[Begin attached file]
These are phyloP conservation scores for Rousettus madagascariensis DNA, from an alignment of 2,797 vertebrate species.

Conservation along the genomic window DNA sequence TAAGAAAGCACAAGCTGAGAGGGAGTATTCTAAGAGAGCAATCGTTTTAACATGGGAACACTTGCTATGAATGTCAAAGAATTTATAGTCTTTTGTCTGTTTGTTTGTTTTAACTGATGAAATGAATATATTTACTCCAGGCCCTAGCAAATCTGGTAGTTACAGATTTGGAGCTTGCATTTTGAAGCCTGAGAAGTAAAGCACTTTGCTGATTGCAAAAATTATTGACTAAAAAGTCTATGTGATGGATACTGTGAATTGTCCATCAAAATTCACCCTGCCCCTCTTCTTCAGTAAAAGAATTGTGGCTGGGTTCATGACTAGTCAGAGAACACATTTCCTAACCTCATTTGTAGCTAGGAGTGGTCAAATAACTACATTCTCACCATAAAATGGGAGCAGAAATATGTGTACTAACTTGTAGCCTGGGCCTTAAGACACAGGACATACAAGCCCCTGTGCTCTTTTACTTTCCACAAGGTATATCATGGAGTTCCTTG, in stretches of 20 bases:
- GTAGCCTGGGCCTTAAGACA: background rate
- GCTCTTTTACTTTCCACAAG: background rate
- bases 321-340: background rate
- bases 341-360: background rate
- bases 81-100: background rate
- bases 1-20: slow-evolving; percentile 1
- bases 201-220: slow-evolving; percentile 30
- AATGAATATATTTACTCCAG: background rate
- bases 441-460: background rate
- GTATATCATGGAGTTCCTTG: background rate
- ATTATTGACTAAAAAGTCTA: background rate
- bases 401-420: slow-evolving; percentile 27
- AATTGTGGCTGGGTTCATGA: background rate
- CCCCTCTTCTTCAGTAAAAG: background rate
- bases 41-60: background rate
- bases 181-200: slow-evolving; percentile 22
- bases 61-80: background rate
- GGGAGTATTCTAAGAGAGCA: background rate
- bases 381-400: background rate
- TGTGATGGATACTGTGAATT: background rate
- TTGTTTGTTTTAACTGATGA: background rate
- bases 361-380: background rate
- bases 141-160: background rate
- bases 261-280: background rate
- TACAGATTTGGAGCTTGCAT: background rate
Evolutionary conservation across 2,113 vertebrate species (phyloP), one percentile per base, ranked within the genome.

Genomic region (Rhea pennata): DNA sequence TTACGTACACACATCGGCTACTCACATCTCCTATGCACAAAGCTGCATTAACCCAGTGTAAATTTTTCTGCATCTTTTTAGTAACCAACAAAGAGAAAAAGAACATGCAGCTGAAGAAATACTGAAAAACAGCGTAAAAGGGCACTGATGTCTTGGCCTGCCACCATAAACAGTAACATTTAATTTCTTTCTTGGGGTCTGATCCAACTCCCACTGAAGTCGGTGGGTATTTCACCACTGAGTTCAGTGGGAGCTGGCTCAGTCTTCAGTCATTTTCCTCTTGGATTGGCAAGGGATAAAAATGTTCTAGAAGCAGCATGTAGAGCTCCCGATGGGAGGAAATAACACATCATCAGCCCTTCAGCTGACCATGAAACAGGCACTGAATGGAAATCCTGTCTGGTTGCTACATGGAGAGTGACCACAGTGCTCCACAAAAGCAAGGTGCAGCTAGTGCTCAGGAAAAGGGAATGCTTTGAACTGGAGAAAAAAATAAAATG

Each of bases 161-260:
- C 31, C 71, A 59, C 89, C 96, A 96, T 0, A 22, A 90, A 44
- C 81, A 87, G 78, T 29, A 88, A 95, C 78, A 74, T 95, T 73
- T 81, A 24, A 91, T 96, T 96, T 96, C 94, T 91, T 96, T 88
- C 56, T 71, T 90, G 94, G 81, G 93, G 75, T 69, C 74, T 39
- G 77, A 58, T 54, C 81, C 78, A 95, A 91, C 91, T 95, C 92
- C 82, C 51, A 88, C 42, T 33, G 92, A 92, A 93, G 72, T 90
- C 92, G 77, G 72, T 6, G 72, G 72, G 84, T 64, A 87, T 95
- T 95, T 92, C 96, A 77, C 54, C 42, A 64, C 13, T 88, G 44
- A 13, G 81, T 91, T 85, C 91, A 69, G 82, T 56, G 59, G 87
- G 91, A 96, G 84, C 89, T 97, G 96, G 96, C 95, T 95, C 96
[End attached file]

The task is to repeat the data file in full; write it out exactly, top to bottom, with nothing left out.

These are phyloP conservation scores for Rousettus madagascariensis DNA, from an alignment of 2,797 vertebrate species.

Conservation along the genomic window DNA sequence TAAGAAAGCACAAGCTGAGAGGGAGTATTCTAAGAGAGCAATCGTTTTAACATGGGAACACTTGCTATGAATGTCAAAGAATTTATAGTCTTTTGTCTGTTTGTTTGTTTTAACTGATGAAATGAATATATTTACTCCAGGCCCTAGCAAATCTGGTAGTTACAGATTTGGAGCTTGCATTTTGAAGCCTGAGAAGTAAAGCACTTTGCTGATTGCAAAAATTATTGACTAAAAAGTCTATGTGATGGATACTGTGAATTGTCCATCAAAATTCACCCTGCCCCTCTTCTTCAGTAAAAGAATTGTGGCTGGGTTCATGACTAGTCAGAGAACACATTTCCTAACCTCATTTGTAGCTAGGAGTGGTCAAATAACTACATTCTCACCATAAAATGGGAGCAGAAATATGTGTACTAACTTGTAGCCTGGGCCTTAAGACACAGGACATACAAGCCCCTGTGCTCTTTTACTTTCCACAAGGTATATCATGGAGTTCCTTG, in stretches of 20 bases:
- GTAGCCTGGGCCTTAAGACA: background rate
- GCTCTTTTACTTTCCACAAG: background rate
- bases 321-340: background rate
- bases 341-360: background rate
- bases 81-100: background rate
- bases 1-20: slow-evolving; percentile 1
- bases 201-220: slow-evolving; percentile 30
- AATGAATATATTTACTCCAG: background rate
- bases 441-460: background rate
- GTATATCATGGAGTTCCTTG: background rate
- ATTATTGACTAAAAAGTCTA: background rate
- bases 401-420: slow-evolving; percentile 27
- AATTGTGGCTGGGTTCATGA: background rate
- CCCCTCTTCTTCAGTAAAAG: background rate
- bases 41-60: background rate
- bases 181-200: slow-evolving; percentile 22
- bases 61-80: background rate
- GGGAGTATTCTAAGAGAGCA: background rate
- bases 381-400: background rate
- TGTGATGGATACTGTGAATT: background rate
- TTGTTTGTTTTAACTGATGA: background rate
- bases 361-380: background rate
- bases 141-160: background rate
- bases 261-280: background rate
- TACAGATTTGGAGCTTGCAT: background rate
Evolutionary conservation across 2,113 vertebrate species (phyloP), one percentile per base, ranked within the genome.

Genomic region (Rhea pennata): DNA sequence TTACGTACACACATCGGCTACTCACATCTCCTATGCACAAAGCTGCATTAACCCAGTGTAAATTTTTCTGCATCTTTTTAGTAACCAACAAAGAGAAAAAGAACATGCAGCTGAAGAAATACTGAAAAACAGCGTAAAAGGGCACTGATGTCTTGGCCTGCCACCATAAACAGTAACATTTAATTTCTTTCTTGGGGTCTGATCCAACTCCCACTGAAGTCGGTGGGTATTTCACCACTGAGTTCAGTGGGAGCTGGCTCAGTCTTCAGTCATTTTCCTCTTGGATTGGCAAGGGATAAAAATGTTCTAGAAGCAGCATGTAGAGCTCCCGATGGGAGGAAATAACACATCATCAGCCCTTCAGCTGACCATGAAACAGGCACTGAATGGAAATCCTGTCTGGTTGCTACATGGAGAGTGACCACAGTGCTCCACAAAAGCAAGGTGCAGCTAGTGCTCAGGAAAAGGGAATGCTTTGAACTGGAGAAAAAAATAAAATG

Each of bases 161-260:
- C 31, C 71, A 59, C 89, C 96, A 96, T 0, A 22, A 90, A 44
- C 81, A 87, G 78, T 29, A 88, A 95, C 78, A 74, T 95, T 73
- T 81, A 24, A 91, T 96, T 96, T 96, C 94, T 91, T 96, T 88
- C 56, T 71, T 90, G 94, G 81, G 93, G 75, T 69, C 74, T 39
- G 77, A 58, T 54, C 81, C 78, A 95, A 91, C 91, T 95, C 92
- C 82, C 51, A 88, C 42, T 33, G 92, A 92, A 93, G 72, T 90
- C 92, G 77, G 72, T 6, G 72, G 72, G 84, T 64, A 87, T 95
- T 95, T 92, C 96, A 77, C 54, C 42, A 64, C 13, T 88, G 44
- A 13, G 81, T 91, T 85, C 91, A 69, G 82, T 56, G 59, G 87
- G 91, A 96, G 84, C 89, T 97, G 96, G 96, C 95, T 95, C 96